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Entertainment Weekly and InStyle to Cease Print Publication, 200 Layoffs Underway

The move follows Barry Diller’s IAC Dotdash acquisition of magazine giant Meredith

Barry Diller’s IAC Dotdash is ceasing print publication of six titles it acquired last year from Meredith Corp., including one-time industry giants Entertainment Weekly and InStyle. The move is expected to result in approximately 200 job losses.

Entertainment Weekly editor-in-chief Mary Margaret — who was hired just last year to lead the magazine as its first female top editor — is expected to remain and run EW’s digital operations, two individuals with knowledge of the situation told TheWrap. Margaret would replace EW digital director Shana Krochmal, who will lose her job, the insiders said.

Another casualty is longtime TV writer and editor at large Lynette Rice, who recently published a bestselling book about “Grey’s Anatomy” called “How to Save a Life.”

A rep for IAC Dotdash didn’t immediately respond to TheWrap’s request for comment on Wednesday.

Staffers at all six titles — which also include EatingWell, Health, Parents and People en Espanol — were awaiting calls on Wednesday from IAC Dotdash’s human resources team to learn their fate.

In a memo to staff on Wednesday, CEO Neil Vogel laid out the case for shifting some of its top titles to digital-only operations. “We have said from the beginning, buying Meredith was about buying brands, not magazines or websites,” Vogel said. “It is not news to anyone that there has been a pronounced shift in readership and advertising from print to digital, and as a result, for a few important brands, print is no longer serving the brand’s core purpose.”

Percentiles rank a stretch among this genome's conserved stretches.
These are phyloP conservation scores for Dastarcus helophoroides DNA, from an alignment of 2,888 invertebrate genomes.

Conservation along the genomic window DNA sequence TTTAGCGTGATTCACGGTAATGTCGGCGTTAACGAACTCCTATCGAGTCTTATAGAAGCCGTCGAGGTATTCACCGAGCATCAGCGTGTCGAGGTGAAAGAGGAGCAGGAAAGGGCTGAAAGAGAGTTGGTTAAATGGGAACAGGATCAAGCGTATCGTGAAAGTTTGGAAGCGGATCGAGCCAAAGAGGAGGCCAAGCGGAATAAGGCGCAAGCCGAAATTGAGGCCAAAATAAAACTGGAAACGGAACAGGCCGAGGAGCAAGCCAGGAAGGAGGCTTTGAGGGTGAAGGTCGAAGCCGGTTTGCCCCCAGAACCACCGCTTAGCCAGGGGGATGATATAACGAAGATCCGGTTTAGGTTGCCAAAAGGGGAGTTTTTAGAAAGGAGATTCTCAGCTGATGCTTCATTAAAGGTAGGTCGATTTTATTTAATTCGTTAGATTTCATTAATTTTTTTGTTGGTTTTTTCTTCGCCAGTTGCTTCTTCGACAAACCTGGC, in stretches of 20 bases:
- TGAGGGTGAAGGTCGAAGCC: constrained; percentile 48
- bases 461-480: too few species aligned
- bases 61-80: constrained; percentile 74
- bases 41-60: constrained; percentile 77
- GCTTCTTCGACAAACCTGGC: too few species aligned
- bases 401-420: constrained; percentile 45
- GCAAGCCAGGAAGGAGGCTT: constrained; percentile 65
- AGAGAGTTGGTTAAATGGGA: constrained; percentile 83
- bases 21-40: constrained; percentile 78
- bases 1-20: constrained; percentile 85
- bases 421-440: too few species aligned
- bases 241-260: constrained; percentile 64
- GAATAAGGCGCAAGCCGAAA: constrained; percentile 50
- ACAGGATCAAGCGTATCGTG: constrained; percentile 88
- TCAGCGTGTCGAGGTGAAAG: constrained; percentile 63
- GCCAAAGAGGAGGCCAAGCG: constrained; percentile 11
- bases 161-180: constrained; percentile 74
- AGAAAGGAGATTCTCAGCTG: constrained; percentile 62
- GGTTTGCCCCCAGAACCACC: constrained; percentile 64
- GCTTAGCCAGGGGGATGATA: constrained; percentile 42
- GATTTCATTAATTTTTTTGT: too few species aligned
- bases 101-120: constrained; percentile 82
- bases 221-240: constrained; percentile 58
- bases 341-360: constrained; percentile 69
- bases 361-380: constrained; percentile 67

IAC Dotdash plans to continue print publication of 19 other Meredith magazines, including People, Better Homes & Gardens and Southern Living — though Vogel said the company would trim sizes and improve paper quality.

Entertainment Weekly, which Time Inc. launched in 1990 and quickly established itself as an influential voice in pop culture, shifted to monthly print publication in July 2019 amid an industry-wide downturn in print advertising and newsstand sales.

Margaret was hired last March as the first woman to hold the editor-in-chief role at Entertainment Weekly. She had previously held positions at Time Inc. and Radar Online, among other publications, working in various editor positions before moving over to Roku to be editorial director, then Facebook to be head of product content strategy for video and gaming. Margaret was hired after the previous top editor, JD Heyman, was ousted in late 2020 after multiple senior staffers filed complaints with the company HR accusing him of creating a hostile workplace by belittling staffers and making “inappropriate” and “racially insensitive” comments.

Last October, IAC Dotdash announced it would acquire the Meredith Meredith Corporation in an all-cash deal valued at $2.7 billion dollars.

Jethro Nededog, a former EW.com editor, contributed to this report.

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